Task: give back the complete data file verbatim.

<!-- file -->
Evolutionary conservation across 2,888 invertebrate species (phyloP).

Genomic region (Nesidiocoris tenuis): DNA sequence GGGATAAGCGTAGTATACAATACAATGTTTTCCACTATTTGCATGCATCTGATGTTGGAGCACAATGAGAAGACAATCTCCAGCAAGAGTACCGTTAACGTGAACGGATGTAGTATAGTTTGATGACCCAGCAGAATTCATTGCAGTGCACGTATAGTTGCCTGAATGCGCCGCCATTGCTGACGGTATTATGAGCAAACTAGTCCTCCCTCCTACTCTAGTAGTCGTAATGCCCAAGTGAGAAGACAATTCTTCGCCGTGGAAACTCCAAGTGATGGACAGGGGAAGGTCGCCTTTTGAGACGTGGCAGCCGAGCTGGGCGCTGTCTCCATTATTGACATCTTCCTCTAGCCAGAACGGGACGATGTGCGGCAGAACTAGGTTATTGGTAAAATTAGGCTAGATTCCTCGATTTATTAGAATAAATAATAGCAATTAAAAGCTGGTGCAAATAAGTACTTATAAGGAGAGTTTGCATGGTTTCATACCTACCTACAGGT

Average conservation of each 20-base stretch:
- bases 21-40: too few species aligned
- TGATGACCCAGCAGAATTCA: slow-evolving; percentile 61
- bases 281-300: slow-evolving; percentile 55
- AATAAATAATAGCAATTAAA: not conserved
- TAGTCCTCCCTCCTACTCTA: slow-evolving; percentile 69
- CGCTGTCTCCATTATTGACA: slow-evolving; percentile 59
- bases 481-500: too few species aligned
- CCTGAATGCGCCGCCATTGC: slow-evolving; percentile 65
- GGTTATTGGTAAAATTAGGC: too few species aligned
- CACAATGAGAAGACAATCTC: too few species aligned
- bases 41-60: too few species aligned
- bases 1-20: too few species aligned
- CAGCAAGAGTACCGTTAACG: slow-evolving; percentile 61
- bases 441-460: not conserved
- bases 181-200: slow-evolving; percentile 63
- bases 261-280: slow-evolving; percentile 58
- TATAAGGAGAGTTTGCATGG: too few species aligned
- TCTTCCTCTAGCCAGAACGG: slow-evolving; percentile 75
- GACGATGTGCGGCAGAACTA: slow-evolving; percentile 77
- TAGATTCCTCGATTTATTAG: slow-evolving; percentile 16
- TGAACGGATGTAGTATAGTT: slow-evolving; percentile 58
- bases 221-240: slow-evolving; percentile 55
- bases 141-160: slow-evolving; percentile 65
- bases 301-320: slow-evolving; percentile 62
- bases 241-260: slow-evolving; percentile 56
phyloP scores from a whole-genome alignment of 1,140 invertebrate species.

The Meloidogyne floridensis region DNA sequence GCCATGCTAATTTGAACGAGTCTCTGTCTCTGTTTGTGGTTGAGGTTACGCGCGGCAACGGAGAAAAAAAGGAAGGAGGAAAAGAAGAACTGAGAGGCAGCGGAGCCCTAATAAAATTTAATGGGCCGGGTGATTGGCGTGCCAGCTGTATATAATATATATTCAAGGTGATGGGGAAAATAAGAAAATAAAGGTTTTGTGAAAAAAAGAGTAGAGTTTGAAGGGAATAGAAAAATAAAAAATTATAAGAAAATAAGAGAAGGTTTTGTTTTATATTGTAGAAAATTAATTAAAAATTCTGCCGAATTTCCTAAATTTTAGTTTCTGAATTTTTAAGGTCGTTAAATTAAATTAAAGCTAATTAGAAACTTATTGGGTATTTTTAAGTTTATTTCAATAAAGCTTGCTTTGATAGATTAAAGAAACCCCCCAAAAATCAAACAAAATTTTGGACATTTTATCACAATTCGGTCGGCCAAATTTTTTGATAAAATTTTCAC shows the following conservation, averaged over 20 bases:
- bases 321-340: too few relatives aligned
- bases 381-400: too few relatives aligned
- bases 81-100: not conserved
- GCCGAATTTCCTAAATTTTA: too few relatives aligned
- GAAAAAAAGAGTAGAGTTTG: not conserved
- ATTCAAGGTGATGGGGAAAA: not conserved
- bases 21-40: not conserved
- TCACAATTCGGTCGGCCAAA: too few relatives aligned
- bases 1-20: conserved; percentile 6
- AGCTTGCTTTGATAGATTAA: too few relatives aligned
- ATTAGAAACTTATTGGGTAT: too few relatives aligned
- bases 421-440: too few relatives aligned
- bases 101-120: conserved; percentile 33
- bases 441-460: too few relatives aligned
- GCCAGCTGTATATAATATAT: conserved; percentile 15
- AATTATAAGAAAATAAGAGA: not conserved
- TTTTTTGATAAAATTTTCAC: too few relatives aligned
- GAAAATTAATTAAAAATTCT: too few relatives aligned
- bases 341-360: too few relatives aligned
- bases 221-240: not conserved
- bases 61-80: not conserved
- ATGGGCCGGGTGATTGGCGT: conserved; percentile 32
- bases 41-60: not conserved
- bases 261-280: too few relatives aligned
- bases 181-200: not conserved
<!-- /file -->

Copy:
Evolutionary conservation across 2,888 invertebrate species (phyloP).

Genomic region (Nesidiocoris tenuis): DNA sequence GGGATAAGCGTAGTATACAATACAATGTTTTCCACTATTTGCATGCATCTGATGTTGGAGCACAATGAGAAGACAATCTCCAGCAAGAGTACCGTTAACGTGAACGGATGTAGTATAGTTTGATGACCCAGCAGAATTCATTGCAGTGCACGTATAGTTGCCTGAATGCGCCGCCATTGCTGACGGTATTATGAGCAAACTAGTCCTCCCTCCTACTCTAGTAGTCGTAATGCCCAAGTGAGAAGACAATTCTTCGCCGTGGAAACTCCAAGTGATGGACAGGGGAAGGTCGCCTTTTGAGACGTGGCAGCCGAGCTGGGCGCTGTCTCCATTATTGACATCTTCCTCTAGCCAGAACGGGACGATGTGCGGCAGAACTAGGTTATTGGTAAAATTAGGCTAGATTCCTCGATTTATTAGAATAAATAATAGCAATTAAAAGCTGGTGCAAATAAGTACTTATAAGGAGAGTTTGCATGGTTTCATACCTACCTACAGGT

Average conservation of each 20-base stretch:
- bases 21-40: too few species aligned
- TGATGACCCAGCAGAATTCA: slow-evolving; percentile 61
- bases 281-300: slow-evolving; percentile 55
- AATAAATAATAGCAATTAAA: not conserved
- TAGTCCTCCCTCCTACTCTA: slow-evolving; percentile 69
- CGCTGTCTCCATTATTGACA: slow-evolving; percentile 59
- bases 481-500: too few species aligned
- CCTGAATGCGCCGCCATTGC: slow-evolving; percentile 65
- GGTTATTGGTAAAATTAGGC: too few species aligned
- CACAATGAGAAGACAATCTC: too few species aligned
- bases 41-60: too few species aligned
- bases 1-20: too few species aligned
- CAGCAAGAGTACCGTTAACG: slow-evolving; percentile 61
- bases 441-460: not conserved
- bases 181-200: slow-evolving; percentile 63
- bases 261-280: slow-evolving; percentile 58
- TATAAGGAGAGTTTGCATGG: too few species aligned
- TCTTCCTCTAGCCAGAACGG: slow-evolving; percentile 75
- GACGATGTGCGGCAGAACTA: slow-evolving; percentile 77
- TAGATTCCTCGATTTATTAG: slow-evolving; percentile 16
- TGAACGGATGTAGTATAGTT: slow-evolving; percentile 58
- bases 221-240: slow-evolving; percentile 55
- bases 141-160: slow-evolving; percentile 65
- bases 301-320: slow-evolving; percentile 62
- bases 241-260: slow-evolving; percentile 56
phyloP scores from a whole-genome alignment of 1,140 invertebrate species.

The Meloidogyne floridensis region DNA sequence GCCATGCTAATTTGAACGAGTCTCTGTCTCTGTTTGTGGTTGAGGTTACGCGCGGCAACGGAGAAAAAAAGGAAGGAGGAAAAGAAGAACTGAGAGGCAGCGGAGCCCTAATAAAATTTAATGGGCCGGGTGATTGGCGTGCCAGCTGTATATAATATATATTCAAGGTGATGGGGAAAATAAGAAAATAAAGGTTTTGTGAAAAAAAGAGTAGAGTTTGAAGGGAATAGAAAAATAAAAAATTATAAGAAAATAAGAGAAGGTTTTGTTTTATATTGTAGAAAATTAATTAAAAATTCTGCCGAATTTCCTAAATTTTAGTTTCTGAATTTTTAAGGTCGTTAAATTAAATTAAAGCTAATTAGAAACTTATTGGGTATTTTTAAGTTTATTTCAATAAAGCTTGCTTTGATAGATTAAAGAAACCCCCCAAAAATCAAACAAAATTTTGGACATTTTATCACAATTCGGTCGGCCAAATTTTTTGATAAAATTTTCAC shows the following conservation, averaged over 20 bases:
- bases 321-340: too few relatives aligned
- bases 381-400: too few relatives aligned
- bases 81-100: not conserved
- GCCGAATTTCCTAAATTTTA: too few relatives aligned
- GAAAAAAAGAGTAGAGTTTG: not conserved
- ATTCAAGGTGATGGGGAAAA: not conserved
- bases 21-40: not conserved
- TCACAATTCGGTCGGCCAAA: too few relatives aligned
- bases 1-20: conserved; percentile 6
- AGCTTGCTTTGATAGATTAA: too few relatives aligned
- ATTAGAAACTTATTGGGTAT: too few relatives aligned
- bases 421-440: too few relatives aligned
- bases 101-120: conserved; percentile 33
- bases 441-460: too few relatives aligned
- GCCAGCTGTATATAATATAT: conserved; percentile 15
- AATTATAAGAAAATAAGAGA: not conserved
- TTTTTTGATAAAATTTTCAC: too few relatives aligned
- GAAAATTAATTAAAAATTCT: too few relatives aligned
- bases 341-360: too few relatives aligned
- bases 221-240: not conserved
- bases 61-80: not conserved
- ATGGGCCGGGTGATTGGCGT: conserved; percentile 32
- bases 41-60: not conserved
- bases 261-280: too few relatives aligned
- bases 181-200: not conserved